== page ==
On August 4, 2015, Mr. Dean Giangrosso of Henderson, Nevada passed away.
Dean was born on March 21, 1964 to Mr. and Mrs. Vincent Giangrosso of Buffalo, New York. Dean made the local newspapers that year, too. See Premature Babies Get Extra Care, from the Buffalo Courier-Express, 1964.
Although we didn’t share the same parents, Dean was family.
Dean and I met at the perfect time: the 1980s. It was during the 80s that he and I were struggling with how to fit into high school. Back then, as it is today, people formed cliques based on looks, athletic abilities, academic scores, drug use, or after school activities. Neither Dean nor I fit into any of these categories. I was very small and very shy and he walked with a limp. We didn’t play football or smoke weed or play the trumpet. We were smart but by no means geniuses. No, we didn’t fit. Instead, our connection ran the other way. We enjoyed the thrill of rock and roll and the spirit of creativity.
I can think of no better example than the 1982 Air Band contest at the Highland Youth Center in Highland, New York.
The next thing you know, here were Dean and I dressed as Paul Stanley and Ace Frehley standing in front of what seemed like hundreds of people. Along with Guy Collins as Gene Simmons and Brian Miller as drummer Eric Carr, the music started (Peter Criss, an original band member, left in 1981).
“I want to rock and roll all night… and party every day!”
Dude, we rocked the heck out of the Youth Center!
Dean and I needed each other. Now that many of us 1980s teenagers are older, we know that life back then rarely met our expectations. Despite best attempts by others to explain things, we often feel alienated. At that age you need a true friend. Dean was mine and I was his. I still recall sitting in Dean’s bedroom one evening as he painfully tried to reconcile his feelings during a particularly bad family argument. I remember how heartsick I felt but I did what any friend would do: I swore with him, I complained with him, but I listened. I also reminded him – as he would with me – that things would get better eventually. All we had to do was remain patient and stick together. We did and things definitely did get better.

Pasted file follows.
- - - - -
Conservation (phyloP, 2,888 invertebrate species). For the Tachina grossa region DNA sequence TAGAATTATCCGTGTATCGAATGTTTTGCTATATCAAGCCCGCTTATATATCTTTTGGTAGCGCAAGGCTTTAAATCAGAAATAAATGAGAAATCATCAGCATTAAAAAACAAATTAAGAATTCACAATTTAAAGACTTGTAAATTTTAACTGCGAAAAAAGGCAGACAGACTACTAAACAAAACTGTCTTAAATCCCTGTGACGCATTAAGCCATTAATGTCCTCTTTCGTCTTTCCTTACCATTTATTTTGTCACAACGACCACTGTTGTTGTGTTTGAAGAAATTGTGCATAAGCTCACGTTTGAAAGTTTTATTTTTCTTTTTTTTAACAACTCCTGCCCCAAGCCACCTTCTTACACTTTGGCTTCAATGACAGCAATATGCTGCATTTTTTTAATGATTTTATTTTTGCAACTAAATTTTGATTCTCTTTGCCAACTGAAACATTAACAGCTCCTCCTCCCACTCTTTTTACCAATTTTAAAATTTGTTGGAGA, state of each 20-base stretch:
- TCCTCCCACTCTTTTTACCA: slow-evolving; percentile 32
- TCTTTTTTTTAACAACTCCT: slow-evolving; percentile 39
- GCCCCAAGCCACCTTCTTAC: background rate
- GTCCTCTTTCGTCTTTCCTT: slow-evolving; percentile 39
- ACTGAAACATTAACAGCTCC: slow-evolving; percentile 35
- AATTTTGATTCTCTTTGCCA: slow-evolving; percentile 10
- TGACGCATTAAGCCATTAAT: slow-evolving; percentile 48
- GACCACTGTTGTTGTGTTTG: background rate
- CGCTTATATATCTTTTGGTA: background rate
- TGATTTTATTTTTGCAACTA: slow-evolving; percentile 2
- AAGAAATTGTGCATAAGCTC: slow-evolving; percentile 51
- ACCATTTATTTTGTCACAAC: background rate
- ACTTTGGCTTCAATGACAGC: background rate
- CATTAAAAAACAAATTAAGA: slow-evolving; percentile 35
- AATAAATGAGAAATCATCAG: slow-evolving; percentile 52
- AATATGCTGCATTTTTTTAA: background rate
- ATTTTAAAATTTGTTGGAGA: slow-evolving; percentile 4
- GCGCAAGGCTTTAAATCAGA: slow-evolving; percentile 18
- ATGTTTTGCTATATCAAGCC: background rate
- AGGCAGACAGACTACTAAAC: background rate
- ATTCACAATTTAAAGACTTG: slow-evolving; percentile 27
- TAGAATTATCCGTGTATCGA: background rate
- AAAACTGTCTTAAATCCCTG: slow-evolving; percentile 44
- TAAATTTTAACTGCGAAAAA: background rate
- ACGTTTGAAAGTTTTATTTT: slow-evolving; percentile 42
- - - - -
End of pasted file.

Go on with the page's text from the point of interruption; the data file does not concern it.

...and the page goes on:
Towards the end of high school, and for many years after, Dean was part of our camping crowd. We’d set aside a few days to trek across Western New York to Stony Brook where we’d smoke cigars, drink a few beers, and hike the trails. Dean’s limp made his walking laborious but never affected his ability to do dumb things like the rest of us. So what if the hike was dangerous? So what if the strong current made wading risky? Dean didn’t care. He loved the adventure of trying new things and we all appreciated him for it.
Over time we lost contact – as friends sometimes do – but we never forgot the value of what we had. When we finally did reconnect after 20 years, it was as if nothing had changed. We were older and perhaps heavier, but our years apart had no impact on our friendship. We laughed as if time was meaningless.
And we had the opportunity to catch up on our lives.
Dean was a highly talented artist. If you were ever fortunate to see his work, you would have immediately felt his unbounded creativity. He could draw, paint, and sculpt. Dean was simply born talented. He surprised many of us by not only graduating from the Art Institute of Pittsburg but by becoming an art teacher at Greenspun Junior High School in Henderson, Nevada. He did a lot for that school. See Greenspun Junior High students take on disabilities to learn about peers, from the Las Vegas Sun, 2008 and Beard Growing Contest, from the Las Vegas Sun, 2010.
It was the perfect fit.
He loved his job and was very proud of his students. He often spoke of how impressed he was with his classes and how much he learned from them. I have no doubt that his students left school much wiser than when they began – all because of Dean.
Dean Giangrosso touched more lives than he could ever have known. Wherever he travelled he made friends, influenced people, and infected people with his laugh, his humor, and his love. He was, without question, a great man. I was extremely fortunate to have known him and will be forever thankful that he was part of my life.
We will meet again, Dean, I guarantee it.
In the meantime, please know that I love you and will miss you dearly. See you on the other side…